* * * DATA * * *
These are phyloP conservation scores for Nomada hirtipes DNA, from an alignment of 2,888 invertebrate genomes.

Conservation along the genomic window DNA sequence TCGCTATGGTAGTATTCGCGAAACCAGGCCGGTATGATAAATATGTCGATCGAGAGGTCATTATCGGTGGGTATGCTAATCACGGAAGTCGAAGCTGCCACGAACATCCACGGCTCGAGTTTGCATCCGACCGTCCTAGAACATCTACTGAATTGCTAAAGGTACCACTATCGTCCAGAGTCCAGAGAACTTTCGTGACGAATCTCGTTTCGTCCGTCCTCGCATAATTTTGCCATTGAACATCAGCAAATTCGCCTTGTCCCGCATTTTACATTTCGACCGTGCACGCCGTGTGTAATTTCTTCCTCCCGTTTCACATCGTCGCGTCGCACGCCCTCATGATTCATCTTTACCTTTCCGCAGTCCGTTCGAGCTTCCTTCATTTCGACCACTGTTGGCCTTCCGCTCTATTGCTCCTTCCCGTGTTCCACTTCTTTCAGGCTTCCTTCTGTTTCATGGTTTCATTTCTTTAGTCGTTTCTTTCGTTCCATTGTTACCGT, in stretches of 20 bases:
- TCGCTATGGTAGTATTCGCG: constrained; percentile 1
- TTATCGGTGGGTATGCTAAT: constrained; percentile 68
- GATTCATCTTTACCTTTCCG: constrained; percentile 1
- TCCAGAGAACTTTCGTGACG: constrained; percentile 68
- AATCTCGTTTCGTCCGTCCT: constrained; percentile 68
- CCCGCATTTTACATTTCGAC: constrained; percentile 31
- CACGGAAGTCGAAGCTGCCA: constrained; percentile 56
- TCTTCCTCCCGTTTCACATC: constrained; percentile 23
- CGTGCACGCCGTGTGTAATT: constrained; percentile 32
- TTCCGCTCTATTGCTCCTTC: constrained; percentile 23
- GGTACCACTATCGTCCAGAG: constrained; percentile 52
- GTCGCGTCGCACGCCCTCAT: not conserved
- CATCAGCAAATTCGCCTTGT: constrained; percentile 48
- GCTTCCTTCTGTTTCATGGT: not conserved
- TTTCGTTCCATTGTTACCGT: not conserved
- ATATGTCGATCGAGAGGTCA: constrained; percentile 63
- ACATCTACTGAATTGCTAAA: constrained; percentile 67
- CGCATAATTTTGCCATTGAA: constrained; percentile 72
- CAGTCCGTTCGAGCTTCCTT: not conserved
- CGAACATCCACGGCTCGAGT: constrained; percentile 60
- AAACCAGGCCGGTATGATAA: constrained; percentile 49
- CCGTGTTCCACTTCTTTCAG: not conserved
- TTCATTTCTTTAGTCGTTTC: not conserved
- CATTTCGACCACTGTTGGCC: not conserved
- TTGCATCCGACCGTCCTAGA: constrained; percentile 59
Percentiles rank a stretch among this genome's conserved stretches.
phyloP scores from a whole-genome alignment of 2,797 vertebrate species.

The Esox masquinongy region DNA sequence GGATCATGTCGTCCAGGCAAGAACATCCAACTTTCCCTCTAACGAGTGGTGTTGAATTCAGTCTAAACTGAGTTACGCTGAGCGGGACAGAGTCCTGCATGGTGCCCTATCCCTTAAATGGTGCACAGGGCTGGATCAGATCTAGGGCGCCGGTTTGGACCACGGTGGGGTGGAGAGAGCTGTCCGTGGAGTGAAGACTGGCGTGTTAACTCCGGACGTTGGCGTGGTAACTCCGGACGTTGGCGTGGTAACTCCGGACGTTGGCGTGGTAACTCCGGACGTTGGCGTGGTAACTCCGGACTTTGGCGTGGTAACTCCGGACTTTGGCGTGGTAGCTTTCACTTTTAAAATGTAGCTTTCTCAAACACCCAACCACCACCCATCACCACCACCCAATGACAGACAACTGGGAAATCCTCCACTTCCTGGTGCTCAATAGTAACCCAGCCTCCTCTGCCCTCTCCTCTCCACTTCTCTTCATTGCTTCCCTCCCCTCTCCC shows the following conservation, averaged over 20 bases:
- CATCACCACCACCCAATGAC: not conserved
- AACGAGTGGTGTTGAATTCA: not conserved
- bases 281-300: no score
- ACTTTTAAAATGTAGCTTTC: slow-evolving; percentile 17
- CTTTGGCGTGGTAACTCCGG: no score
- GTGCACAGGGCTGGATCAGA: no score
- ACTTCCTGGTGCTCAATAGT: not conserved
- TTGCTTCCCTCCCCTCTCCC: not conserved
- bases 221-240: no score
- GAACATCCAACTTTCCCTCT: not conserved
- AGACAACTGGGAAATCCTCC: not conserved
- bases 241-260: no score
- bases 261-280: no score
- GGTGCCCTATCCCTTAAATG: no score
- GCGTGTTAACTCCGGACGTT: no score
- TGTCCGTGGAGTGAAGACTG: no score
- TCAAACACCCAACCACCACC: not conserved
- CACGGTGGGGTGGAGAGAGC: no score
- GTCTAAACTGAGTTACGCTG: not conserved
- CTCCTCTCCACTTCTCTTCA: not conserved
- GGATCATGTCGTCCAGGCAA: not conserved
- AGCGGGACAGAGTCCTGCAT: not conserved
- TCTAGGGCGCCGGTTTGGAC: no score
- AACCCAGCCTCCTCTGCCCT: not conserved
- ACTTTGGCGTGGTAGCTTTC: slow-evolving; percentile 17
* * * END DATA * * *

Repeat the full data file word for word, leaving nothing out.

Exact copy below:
These are phyloP conservation scores for Nomada hirtipes DNA, from an alignment of 2,888 invertebrate genomes.

Conservation along the genomic window DNA sequence TCGCTATGGTAGTATTCGCGAAACCAGGCCGGTATGATAAATATGTCGATCGAGAGGTCATTATCGGTGGGTATGCTAATCACGGAAGTCGAAGCTGCCACGAACATCCACGGCTCGAGTTTGCATCCGACCGTCCTAGAACATCTACTGAATTGCTAAAGGTACCACTATCGTCCAGAGTCCAGAGAACTTTCGTGACGAATCTCGTTTCGTCCGTCCTCGCATAATTTTGCCATTGAACATCAGCAAATTCGCCTTGTCCCGCATTTTACATTTCGACCGTGCACGCCGTGTGTAATTTCTTCCTCCCGTTTCACATCGTCGCGTCGCACGCCCTCATGATTCATCTTTACCTTTCCGCAGTCCGTTCGAGCTTCCTTCATTTCGACCACTGTTGGCCTTCCGCTCTATTGCTCCTTCCCGTGTTCCACTTCTTTCAGGCTTCCTTCTGTTTCATGGTTTCATTTCTTTAGTCGTTTCTTTCGTTCCATTGTTACCGT, in stretches of 20 bases:
- TCGCTATGGTAGTATTCGCG: constrained; percentile 1
- TTATCGGTGGGTATGCTAAT: constrained; percentile 68
- GATTCATCTTTACCTTTCCG: constrained; percentile 1
- TCCAGAGAACTTTCGTGACG: constrained; percentile 68
- AATCTCGTTTCGTCCGTCCT: constrained; percentile 68
- CCCGCATTTTACATTTCGAC: constrained; percentile 31
- CACGGAAGTCGAAGCTGCCA: constrained; percentile 56
- TCTTCCTCCCGTTTCACATC: constrained; percentile 23
- CGTGCACGCCGTGTGTAATT: constrained; percentile 32
- TTCCGCTCTATTGCTCCTTC: constrained; percentile 23
- GGTACCACTATCGTCCAGAG: constrained; percentile 52
- GTCGCGTCGCACGCCCTCAT: not conserved
- CATCAGCAAATTCGCCTTGT: constrained; percentile 48
- GCTTCCTTCTGTTTCATGGT: not conserved
- TTTCGTTCCATTGTTACCGT: not conserved
- ATATGTCGATCGAGAGGTCA: constrained; percentile 63
- ACATCTACTGAATTGCTAAA: constrained; percentile 67
- CGCATAATTTTGCCATTGAA: constrained; percentile 72
- CAGTCCGTTCGAGCTTCCTT: not conserved
- CGAACATCCACGGCTCGAGT: constrained; percentile 60
- AAACCAGGCCGGTATGATAA: constrained; percentile 49
- CCGTGTTCCACTTCTTTCAG: not conserved
- TTCATTTCTTTAGTCGTTTC: not conserved
- CATTTCGACCACTGTTGGCC: not conserved
- TTGCATCCGACCGTCCTAGA: constrained; percentile 59
Percentiles rank a stretch among this genome's conserved stretches.
phyloP scores from a whole-genome alignment of 2,797 vertebrate species.

The Esox masquinongy region DNA sequence GGATCATGTCGTCCAGGCAAGAACATCCAACTTTCCCTCTAACGAGTGGTGTTGAATTCAGTCTAAACTGAGTTACGCTGAGCGGGACAGAGTCCTGCATGGTGCCCTATCCCTTAAATGGTGCACAGGGCTGGATCAGATCTAGGGCGCCGGTTTGGACCACGGTGGGGTGGAGAGAGCTGTCCGTGGAGTGAAGACTGGCGTGTTAACTCCGGACGTTGGCGTGGTAACTCCGGACGTTGGCGTGGTAACTCCGGACGTTGGCGTGGTAACTCCGGACGTTGGCGTGGTAACTCCGGACTTTGGCGTGGTAACTCCGGACTTTGGCGTGGTAGCTTTCACTTTTAAAATGTAGCTTTCTCAAACACCCAACCACCACCCATCACCACCACCCAATGACAGACAACTGGGAAATCCTCCACTTCCTGGTGCTCAATAGTAACCCAGCCTCCTCTGCCCTCTCCTCTCCACTTCTCTTCATTGCTTCCCTCCCCTCTCCC shows the following conservation, averaged over 20 bases:
- CATCACCACCACCCAATGAC: not conserved
- AACGAGTGGTGTTGAATTCA: not conserved
- bases 281-300: no score
- ACTTTTAAAATGTAGCTTTC: slow-evolving; percentile 17
- CTTTGGCGTGGTAACTCCGG: no score
- GTGCACAGGGCTGGATCAGA: no score
- ACTTCCTGGTGCTCAATAGT: not conserved
- TTGCTTCCCTCCCCTCTCCC: not conserved
- bases 221-240: no score
- GAACATCCAACTTTCCCTCT: not conserved
- AGACAACTGGGAAATCCTCC: not conserved
- bases 241-260: no score
- bases 261-280: no score
- GGTGCCCTATCCCTTAAATG: no score
- GCGTGTTAACTCCGGACGTT: no score
- TGTCCGTGGAGTGAAGACTG: no score
- TCAAACACCCAACCACCACC: not conserved
- CACGGTGGGGTGGAGAGAGC: no score
- GTCTAAACTGAGTTACGCTG: not conserved
- CTCCTCTCCACTTCTCTTCA: not conserved
- GGATCATGTCGTCCAGGCAA: not conserved
- AGCGGGACAGAGTCCTGCAT: not conserved
- TCTAGGGCGCCGGTTTGGAC: no score
- AACCCAGCCTCCTCTGCCCT: not conserved
- ACTTTGGCGTGGTAGCTTTC: slow-evolving; percentile 17